I’m not a conservationist or an archaeologist, but I think protecting ruins is a fine thing, and I do like big tents. The ruins of Hagar Qim and Mnajdra temples, a UNESCO World Heritage Site on the island of Malta, now have both.

These are “membrane structures” or “canopies,” not tents, and they’re made of steel frames and glass fabric, but it’s the same idea: to protect something – in this case a megalithic limestone complex between 4500 and 5600 years old. I have two favorite things about the canopies, besides their size. First, they take astronomical considerations into account – they’re designed to avoid obstructing sunlight on important days like summer and winter solstice. Also, they were assembled by professional climbers, because the sites cannot be touched. Great day job, eh?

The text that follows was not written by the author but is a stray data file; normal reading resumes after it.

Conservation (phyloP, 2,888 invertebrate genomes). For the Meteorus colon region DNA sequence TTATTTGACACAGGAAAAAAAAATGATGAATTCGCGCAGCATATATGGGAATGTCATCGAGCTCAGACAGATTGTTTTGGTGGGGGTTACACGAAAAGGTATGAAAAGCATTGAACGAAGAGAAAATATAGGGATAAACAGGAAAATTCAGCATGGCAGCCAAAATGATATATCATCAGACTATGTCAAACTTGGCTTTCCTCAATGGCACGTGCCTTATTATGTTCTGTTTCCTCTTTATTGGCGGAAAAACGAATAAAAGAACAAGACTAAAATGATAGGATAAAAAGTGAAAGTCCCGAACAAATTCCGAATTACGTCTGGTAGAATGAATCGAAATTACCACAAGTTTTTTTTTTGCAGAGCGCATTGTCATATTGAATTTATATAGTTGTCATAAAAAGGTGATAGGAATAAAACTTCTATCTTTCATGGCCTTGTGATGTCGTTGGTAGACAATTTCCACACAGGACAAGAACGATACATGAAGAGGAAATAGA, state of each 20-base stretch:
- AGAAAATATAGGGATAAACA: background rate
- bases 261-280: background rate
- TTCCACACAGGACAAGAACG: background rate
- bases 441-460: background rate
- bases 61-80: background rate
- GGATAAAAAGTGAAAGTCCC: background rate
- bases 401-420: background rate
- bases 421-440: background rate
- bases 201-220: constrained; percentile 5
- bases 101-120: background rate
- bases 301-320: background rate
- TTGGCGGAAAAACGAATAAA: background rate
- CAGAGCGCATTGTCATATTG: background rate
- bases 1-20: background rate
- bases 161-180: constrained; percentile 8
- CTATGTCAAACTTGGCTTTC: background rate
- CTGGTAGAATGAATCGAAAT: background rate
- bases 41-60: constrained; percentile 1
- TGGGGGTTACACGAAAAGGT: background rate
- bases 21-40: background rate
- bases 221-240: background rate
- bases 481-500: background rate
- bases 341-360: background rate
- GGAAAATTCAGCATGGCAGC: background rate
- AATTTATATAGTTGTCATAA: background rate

More information in this article, and some superior photographs here. The canopies were designed by formTL.

[Photos by Marco Ansaloni]

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